At the Artissima art fair in Torino, Italy, this weekend, interdisciplinary artists Scarlett Rouge and Saulo Madrid will present their film and installation Beyond the Walls of Eden for the first time. The 12-minute film component, many years in the making, features Rouge and her mother Michèle Lamy in a lush, Lynchian fairy tale set in a gilded apartment in Paris—an apartment just across the Place du Palais Bourbon from the home Lamy shares with Rick Owens, and where they commissioned a monumental fresco from Rouge. Artissima is a bit of a hometown affair for Rouge who, though she grew up in Los Angeles starring in her father’s experimental films, and graduated from CalArts in 2002, has lived and worked primarily in Torino for the last few years. The curator and filmmaker Madrid is no less peripatetic, having graduated from Harvard (2004), Concordia University (2009), and the Sorbonne (2010) before working in magazines and museums. In advance of their big premiere, I corresponded with the artists to talk about inspirations and the world they’ve built.
CHRIS WALLACE: Here we go, Scarlett, overthinking movies again. But let’s start at the beginning: what was the impetus for this?
SCARLETT ROUGE: Like everything, it is difficult to pinpoint exactly the thing that began it all. And as there are two authors on the project, our impetuses may differ. For me, I was living in Paris, and housed by Michèle in this fabulously decrepit apartment formerly owned by the socialite Dodie Rosekrans, and designed by the brilliant designer Tony Duquette. When Saulo joined me, he was mourning the passing of his mother. This seemed to be a theme at the time of my life, as I had recently been nurturing several friends who had lost their mothers. All of which was making me face the eventuality of my own mother’s death—and to acknowledge my need to accept our differences, and fully enjoy who she is. At the time, Saulo was creating content for this artsy French mag called Exhibition, and they came to me with the simple idea of shooting me walking around our ghostly apartment nude, save for white powder on my skin. Next thing I knew, Saulo met someone from a production company (Cinq Etoiles Productions) at a party; they loved the idea, they saw the apartment, fell more in love, happened to be partners with my advertising producer cousin in China—Michèle’s nephew… They had no idea of the Pandora’s box they were opening. Which brings me back to my relationship with Saulo. For long hours we spoke, laughed, and cried, sitting at the worktable that became the stage for the two dinner scenes of the film. We spoke of our mothers, we spoke of the “great expectations” we felt unprepared for but felt pressured to measure up to by our mothers’ excellence. And these moments were the propelling force of the narrative and world of Beyond the Walls of Eden.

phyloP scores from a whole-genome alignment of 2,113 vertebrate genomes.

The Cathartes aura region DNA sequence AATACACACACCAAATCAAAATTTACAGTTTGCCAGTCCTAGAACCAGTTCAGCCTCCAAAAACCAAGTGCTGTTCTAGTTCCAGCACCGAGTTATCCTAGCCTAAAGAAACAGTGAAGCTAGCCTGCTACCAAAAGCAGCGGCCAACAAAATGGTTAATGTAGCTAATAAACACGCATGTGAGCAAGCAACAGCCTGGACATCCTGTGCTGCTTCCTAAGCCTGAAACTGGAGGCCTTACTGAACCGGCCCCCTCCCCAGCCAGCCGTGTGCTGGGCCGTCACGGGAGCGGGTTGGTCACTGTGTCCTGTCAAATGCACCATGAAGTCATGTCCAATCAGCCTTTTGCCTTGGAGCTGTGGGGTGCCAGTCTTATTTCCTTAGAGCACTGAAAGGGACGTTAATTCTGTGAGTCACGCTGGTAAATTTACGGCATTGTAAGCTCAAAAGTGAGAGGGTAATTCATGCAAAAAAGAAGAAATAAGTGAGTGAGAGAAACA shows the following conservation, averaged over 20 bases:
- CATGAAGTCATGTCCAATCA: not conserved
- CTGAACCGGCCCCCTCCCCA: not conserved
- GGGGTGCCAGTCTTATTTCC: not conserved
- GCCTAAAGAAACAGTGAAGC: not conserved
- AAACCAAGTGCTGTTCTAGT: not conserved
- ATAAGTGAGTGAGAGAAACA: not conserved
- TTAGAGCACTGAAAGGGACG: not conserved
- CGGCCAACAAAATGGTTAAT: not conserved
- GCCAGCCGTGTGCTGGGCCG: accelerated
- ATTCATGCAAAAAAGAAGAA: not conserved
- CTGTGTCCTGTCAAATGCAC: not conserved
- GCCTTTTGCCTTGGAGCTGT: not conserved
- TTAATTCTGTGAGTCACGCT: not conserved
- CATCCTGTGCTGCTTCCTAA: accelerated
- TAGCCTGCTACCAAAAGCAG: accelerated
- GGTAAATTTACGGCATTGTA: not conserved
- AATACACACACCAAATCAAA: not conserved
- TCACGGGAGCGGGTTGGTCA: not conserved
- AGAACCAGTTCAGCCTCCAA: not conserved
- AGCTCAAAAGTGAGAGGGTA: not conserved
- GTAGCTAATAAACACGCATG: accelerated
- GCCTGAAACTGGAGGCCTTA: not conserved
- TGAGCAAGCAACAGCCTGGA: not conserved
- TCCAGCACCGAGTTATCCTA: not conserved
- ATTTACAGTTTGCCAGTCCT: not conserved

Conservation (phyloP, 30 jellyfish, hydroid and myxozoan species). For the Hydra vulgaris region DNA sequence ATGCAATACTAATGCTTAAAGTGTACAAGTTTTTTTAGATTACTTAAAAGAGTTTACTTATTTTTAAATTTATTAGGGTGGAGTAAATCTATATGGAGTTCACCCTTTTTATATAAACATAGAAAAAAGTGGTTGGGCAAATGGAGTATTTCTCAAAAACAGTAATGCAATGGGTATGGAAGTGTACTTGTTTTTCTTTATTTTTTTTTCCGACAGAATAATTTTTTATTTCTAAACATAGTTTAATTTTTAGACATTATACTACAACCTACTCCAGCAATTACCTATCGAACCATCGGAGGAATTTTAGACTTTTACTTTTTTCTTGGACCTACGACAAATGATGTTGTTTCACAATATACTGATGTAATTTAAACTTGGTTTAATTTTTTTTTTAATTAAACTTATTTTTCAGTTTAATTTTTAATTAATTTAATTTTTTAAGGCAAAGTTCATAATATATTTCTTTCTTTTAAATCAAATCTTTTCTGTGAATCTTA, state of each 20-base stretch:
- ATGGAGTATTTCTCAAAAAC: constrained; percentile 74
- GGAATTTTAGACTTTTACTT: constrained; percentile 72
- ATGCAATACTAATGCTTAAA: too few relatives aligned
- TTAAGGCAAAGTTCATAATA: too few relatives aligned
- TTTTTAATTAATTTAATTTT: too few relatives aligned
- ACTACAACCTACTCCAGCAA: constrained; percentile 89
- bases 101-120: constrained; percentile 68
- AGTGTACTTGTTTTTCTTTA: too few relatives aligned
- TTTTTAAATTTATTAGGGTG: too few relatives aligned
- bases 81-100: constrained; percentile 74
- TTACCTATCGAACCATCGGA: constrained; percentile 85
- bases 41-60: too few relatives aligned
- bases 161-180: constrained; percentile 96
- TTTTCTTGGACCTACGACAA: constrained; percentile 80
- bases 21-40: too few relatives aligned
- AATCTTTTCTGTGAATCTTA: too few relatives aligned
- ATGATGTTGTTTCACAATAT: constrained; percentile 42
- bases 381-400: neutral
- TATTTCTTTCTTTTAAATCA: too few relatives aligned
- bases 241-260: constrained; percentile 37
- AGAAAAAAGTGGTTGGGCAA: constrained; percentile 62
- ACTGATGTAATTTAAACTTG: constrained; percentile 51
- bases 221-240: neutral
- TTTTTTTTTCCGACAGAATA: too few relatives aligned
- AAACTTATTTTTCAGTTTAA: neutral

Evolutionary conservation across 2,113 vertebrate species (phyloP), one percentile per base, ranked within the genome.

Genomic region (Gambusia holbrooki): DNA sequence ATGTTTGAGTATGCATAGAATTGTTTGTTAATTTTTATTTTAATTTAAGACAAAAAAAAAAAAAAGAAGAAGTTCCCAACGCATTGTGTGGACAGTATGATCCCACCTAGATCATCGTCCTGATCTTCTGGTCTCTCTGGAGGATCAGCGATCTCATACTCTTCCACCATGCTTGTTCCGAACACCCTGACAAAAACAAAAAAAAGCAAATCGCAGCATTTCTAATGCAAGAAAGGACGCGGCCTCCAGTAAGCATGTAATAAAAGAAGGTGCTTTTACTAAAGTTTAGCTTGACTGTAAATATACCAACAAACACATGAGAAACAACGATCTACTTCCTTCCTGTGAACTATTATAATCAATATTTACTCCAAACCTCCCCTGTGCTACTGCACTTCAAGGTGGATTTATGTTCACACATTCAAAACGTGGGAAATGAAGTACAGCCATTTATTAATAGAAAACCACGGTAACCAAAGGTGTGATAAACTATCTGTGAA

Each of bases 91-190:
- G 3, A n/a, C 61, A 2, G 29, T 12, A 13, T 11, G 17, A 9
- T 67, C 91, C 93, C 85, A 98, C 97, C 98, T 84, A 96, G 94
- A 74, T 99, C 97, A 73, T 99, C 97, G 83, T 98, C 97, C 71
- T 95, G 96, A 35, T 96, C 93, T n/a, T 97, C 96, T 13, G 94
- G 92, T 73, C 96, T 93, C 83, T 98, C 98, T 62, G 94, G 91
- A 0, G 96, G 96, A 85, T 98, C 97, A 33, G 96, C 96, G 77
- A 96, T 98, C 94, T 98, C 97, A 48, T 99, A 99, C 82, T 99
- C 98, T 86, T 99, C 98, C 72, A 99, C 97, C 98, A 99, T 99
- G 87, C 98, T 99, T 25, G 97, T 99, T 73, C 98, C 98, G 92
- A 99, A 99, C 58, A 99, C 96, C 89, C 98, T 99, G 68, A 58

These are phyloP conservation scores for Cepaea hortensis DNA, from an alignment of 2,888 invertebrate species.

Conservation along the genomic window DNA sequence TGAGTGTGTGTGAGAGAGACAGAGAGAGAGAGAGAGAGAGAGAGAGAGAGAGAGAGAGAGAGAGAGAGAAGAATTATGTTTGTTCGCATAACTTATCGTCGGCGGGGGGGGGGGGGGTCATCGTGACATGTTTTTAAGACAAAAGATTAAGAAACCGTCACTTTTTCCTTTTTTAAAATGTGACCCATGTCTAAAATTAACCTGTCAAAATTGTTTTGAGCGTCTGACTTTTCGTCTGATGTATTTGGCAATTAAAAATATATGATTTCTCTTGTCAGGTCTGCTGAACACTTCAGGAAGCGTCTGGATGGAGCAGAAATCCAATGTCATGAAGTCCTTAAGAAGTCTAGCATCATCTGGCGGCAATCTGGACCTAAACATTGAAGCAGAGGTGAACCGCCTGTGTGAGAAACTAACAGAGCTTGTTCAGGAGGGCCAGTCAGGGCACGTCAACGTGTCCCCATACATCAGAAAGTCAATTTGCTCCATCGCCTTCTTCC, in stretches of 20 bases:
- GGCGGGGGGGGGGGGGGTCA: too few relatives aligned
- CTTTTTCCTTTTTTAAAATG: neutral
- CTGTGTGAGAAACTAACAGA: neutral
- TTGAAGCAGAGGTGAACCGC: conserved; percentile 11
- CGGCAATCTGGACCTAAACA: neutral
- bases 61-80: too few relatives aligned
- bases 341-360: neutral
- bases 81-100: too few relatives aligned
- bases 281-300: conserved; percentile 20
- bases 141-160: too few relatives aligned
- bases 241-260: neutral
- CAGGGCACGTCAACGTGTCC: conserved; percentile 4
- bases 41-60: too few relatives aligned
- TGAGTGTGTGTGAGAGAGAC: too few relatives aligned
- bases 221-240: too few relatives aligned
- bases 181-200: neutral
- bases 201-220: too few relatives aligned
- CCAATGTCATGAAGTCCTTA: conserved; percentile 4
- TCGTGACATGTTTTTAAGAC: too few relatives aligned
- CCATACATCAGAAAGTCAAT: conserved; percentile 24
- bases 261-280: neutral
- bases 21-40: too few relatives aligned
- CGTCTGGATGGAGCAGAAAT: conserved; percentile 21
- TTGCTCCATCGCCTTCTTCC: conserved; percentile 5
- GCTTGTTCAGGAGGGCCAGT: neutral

WALLACE: There is a bit of … is it Cinderella? The princess, the elder figure, the castle! I’ve always appreciated the way you have talked about your relationship with Michèle, and the way you’ve plucked at it a bit in your work. It’s interesting to see you—or, the princess-y character—sort of displacing her character here.
ROUGE: The whole second tableau of the film is about the oppression by the mother—who in fairytales is often the stepmother. We utilized the black ink to covey the idea of oppression and, funnily enough, it was only after I showed an edit to one of Michèle’s friends, Annabelle, a psychoanalyst and art critic, that we truly understood how poignant this symbol was. She pointed out that Michèle’s black painted fingers represented her way of obscuring reality and that she was like an octopus who throws ink in your face as a means to control the situation. I ended up creating urns based off the shape of an octopus body, sans les tentacles, for the exhibition. As far as plucking or teasing my relationship with Michèle, this is probably the most comprehensive and cathartic artwork I have every made.
SAULO MADRID: Humans seem to be able to convey some more somber thoughts or fears through fairy tales and more allegorical representations. In Alice in Wonderland it is leaving quotidian life to find one’s inter-subjectivity. And the costumes and the surrealism in Beyond the Walls of Eden are charged with the fear of mortality and the celebration of becoming whole.
WALLACE: The dreamy voiceover is a kind of Michèle staple at this point, and makes her imprimatur extra evident on this. You seem to be welcoming that: this is a Michèle Lamy joint. Scarlett, are you guys collaborators at this point, or co-conspirators? There is clearly tension in the narrative, but it feels more like a duet.
ROUGE: At the beginning of the film we wanted to show how larger than life Michèle is. The first tableau, or poem scene, refers to how this woman can take over any room, even our empty living room, and make it her platform to expose her iconic image, as well as turning any available furniture into her pulpit. Michèle and I are still not the best partners in crime when it comes to work; she loves the chaos and I love a considerate order. We are more of an emotion system than co-workers, though our complicity has strengthened.